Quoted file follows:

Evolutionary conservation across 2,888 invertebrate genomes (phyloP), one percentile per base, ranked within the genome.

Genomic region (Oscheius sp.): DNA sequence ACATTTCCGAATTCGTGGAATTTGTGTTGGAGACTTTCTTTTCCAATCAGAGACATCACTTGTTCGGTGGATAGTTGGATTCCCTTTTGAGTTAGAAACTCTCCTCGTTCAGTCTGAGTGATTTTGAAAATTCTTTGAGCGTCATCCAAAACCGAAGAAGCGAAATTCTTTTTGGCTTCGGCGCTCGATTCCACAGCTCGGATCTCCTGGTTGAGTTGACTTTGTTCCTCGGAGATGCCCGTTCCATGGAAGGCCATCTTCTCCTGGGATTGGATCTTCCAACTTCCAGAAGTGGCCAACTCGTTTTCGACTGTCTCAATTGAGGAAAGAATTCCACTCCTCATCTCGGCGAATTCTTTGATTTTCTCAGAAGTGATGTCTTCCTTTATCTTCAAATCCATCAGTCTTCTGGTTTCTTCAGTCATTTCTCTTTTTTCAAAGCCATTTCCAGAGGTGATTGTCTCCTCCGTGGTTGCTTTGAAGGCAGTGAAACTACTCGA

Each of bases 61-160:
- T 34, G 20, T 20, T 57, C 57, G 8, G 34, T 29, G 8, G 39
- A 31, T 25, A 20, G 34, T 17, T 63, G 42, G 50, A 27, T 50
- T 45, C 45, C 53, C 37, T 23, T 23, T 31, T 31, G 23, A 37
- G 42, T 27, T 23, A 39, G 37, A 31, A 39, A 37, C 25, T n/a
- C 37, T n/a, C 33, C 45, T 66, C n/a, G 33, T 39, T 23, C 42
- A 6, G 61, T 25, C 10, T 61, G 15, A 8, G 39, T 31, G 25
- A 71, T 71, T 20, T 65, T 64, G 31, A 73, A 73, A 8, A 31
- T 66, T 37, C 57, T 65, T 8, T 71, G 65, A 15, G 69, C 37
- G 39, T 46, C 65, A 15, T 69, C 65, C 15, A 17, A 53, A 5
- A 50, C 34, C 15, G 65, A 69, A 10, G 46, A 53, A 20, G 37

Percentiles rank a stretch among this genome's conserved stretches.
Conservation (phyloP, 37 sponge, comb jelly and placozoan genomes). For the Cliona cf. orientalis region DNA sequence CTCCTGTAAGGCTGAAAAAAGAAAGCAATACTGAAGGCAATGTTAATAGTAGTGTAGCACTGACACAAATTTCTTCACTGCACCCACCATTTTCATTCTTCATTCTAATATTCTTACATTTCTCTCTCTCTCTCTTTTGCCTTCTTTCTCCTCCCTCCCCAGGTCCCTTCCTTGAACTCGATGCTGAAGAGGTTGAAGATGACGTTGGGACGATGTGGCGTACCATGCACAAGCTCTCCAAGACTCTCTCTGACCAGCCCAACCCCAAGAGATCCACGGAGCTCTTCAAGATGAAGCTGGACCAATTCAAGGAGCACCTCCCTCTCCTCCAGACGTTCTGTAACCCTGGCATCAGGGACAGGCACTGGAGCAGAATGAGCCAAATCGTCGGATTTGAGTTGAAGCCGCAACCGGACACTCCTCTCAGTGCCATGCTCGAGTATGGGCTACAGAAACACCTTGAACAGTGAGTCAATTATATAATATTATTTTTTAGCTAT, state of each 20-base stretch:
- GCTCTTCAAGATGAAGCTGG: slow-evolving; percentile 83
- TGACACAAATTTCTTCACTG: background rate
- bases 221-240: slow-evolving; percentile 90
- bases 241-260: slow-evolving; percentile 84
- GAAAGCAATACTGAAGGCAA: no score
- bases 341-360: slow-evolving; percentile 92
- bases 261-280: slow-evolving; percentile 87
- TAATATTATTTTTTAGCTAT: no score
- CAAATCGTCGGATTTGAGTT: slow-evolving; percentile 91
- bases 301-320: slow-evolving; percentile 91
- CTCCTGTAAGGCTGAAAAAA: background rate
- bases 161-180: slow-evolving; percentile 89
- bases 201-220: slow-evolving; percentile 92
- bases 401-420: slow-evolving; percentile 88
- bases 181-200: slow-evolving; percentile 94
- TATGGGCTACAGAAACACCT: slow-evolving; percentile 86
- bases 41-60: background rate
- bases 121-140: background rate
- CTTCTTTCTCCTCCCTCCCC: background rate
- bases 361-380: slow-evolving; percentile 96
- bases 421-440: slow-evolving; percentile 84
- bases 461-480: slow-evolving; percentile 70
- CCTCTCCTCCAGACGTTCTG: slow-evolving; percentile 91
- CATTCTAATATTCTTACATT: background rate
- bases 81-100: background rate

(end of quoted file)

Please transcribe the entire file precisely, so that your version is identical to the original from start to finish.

Evolutionary conservation across 2,888 invertebrate genomes (phyloP), one percentile per base, ranked within the genome.

Genomic region (Oscheius sp.): DNA sequence ACATTTCCGAATTCGTGGAATTTGTGTTGGAGACTTTCTTTTCCAATCAGAGACATCACTTGTTCGGTGGATAGTTGGATTCCCTTTTGAGTTAGAAACTCTCCTCGTTCAGTCTGAGTGATTTTGAAAATTCTTTGAGCGTCATCCAAAACCGAAGAAGCGAAATTCTTTTTGGCTTCGGCGCTCGATTCCACAGCTCGGATCTCCTGGTTGAGTTGACTTTGTTCCTCGGAGATGCCCGTTCCATGGAAGGCCATCTTCTCCTGGGATTGGATCTTCCAACTTCCAGAAGTGGCCAACTCGTTTTCGACTGTCTCAATTGAGGAAAGAATTCCACTCCTCATCTCGGCGAATTCTTTGATTTTCTCAGAAGTGATGTCTTCCTTTATCTTCAAATCCATCAGTCTTCTGGTTTCTTCAGTCATTTCTCTTTTTTCAAAGCCATTTCCAGAGGTGATTGTCTCCTCCGTGGTTGCTTTGAAGGCAGTGAAACTACTCGA

Each of bases 61-160:
- T 34, G 20, T 20, T 57, C 57, G 8, G 34, T 29, G 8, G 39
- A 31, T 25, A 20, G 34, T 17, T 63, G 42, G 50, A 27, T 50
- T 45, C 45, C 53, C 37, T 23, T 23, T 31, T 31, G 23, A 37
- G 42, T 27, T 23, A 39, G 37, A 31, A 39, A 37, C 25, T n/a
- C 37, T n/a, C 33, C 45, T 66, C n/a, G 33, T 39, T 23, C 42
- A 6, G 61, T 25, C 10, T 61, G 15, A 8, G 39, T 31, G 25
- A 71, T 71, T 20, T 65, T 64, G 31, A 73, A 73, A 8, A 31
- T 66, T 37, C 57, T 65, T 8, T 71, G 65, A 15, G 69, C 37
- G 39, T 46, C 65, A 15, T 69, C 65, C 15, A 17, A 53, A 5
- A 50, C 34, C 15, G 65, A 69, A 10, G 46, A 53, A 20, G 37

Percentiles rank a stretch among this genome's conserved stretches.
Conservation (phyloP, 37 sponge, comb jelly and placozoan genomes). For the Cliona cf. orientalis region DNA sequence CTCCTGTAAGGCTGAAAAAAGAAAGCAATACTGAAGGCAATGTTAATAGTAGTGTAGCACTGACACAAATTTCTTCACTGCACCCACCATTTTCATTCTTCATTCTAATATTCTTACATTTCTCTCTCTCTCTCTTTTGCCTTCTTTCTCCTCCCTCCCCAGGTCCCTTCCTTGAACTCGATGCTGAAGAGGTTGAAGATGACGTTGGGACGATGTGGCGTACCATGCACAAGCTCTCCAAGACTCTCTCTGACCAGCCCAACCCCAAGAGATCCACGGAGCTCTTCAAGATGAAGCTGGACCAATTCAAGGAGCACCTCCCTCTCCTCCAGACGTTCTGTAACCCTGGCATCAGGGACAGGCACTGGAGCAGAATGAGCCAAATCGTCGGATTTGAGTTGAAGCCGCAACCGGACACTCCTCTCAGTGCCATGCTCGAGTATGGGCTACAGAAACACCTTGAACAGTGAGTCAATTATATAATATTATTTTTTAGCTAT, state of each 20-base stretch:
- GCTCTTCAAGATGAAGCTGG: slow-evolving; percentile 83
- TGACACAAATTTCTTCACTG: background rate
- bases 221-240: slow-evolving; percentile 90
- bases 241-260: slow-evolving; percentile 84
- GAAAGCAATACTGAAGGCAA: no score
- bases 341-360: slow-evolving; percentile 92
- bases 261-280: slow-evolving; percentile 87
- TAATATTATTTTTTAGCTAT: no score
- CAAATCGTCGGATTTGAGTT: slow-evolving; percentile 91
- bases 301-320: slow-evolving; percentile 91
- CTCCTGTAAGGCTGAAAAAA: background rate
- bases 161-180: slow-evolving; percentile 89
- bases 201-220: slow-evolving; percentile 92
- bases 401-420: slow-evolving; percentile 88
- bases 181-200: slow-evolving; percentile 94
- TATGGGCTACAGAAACACCT: slow-evolving; percentile 86
- bases 41-60: background rate
- bases 121-140: background rate
- CTTCTTTCTCCTCCCTCCCC: background rate
- bases 361-380: slow-evolving; percentile 96
- bases 421-440: slow-evolving; percentile 84
- bases 461-480: slow-evolving; percentile 70
- CCTCTCCTCCAGACGTTCTG: slow-evolving; percentile 91
- CATTCTAATATTCTTACATT: background rate
- bases 81-100: background rate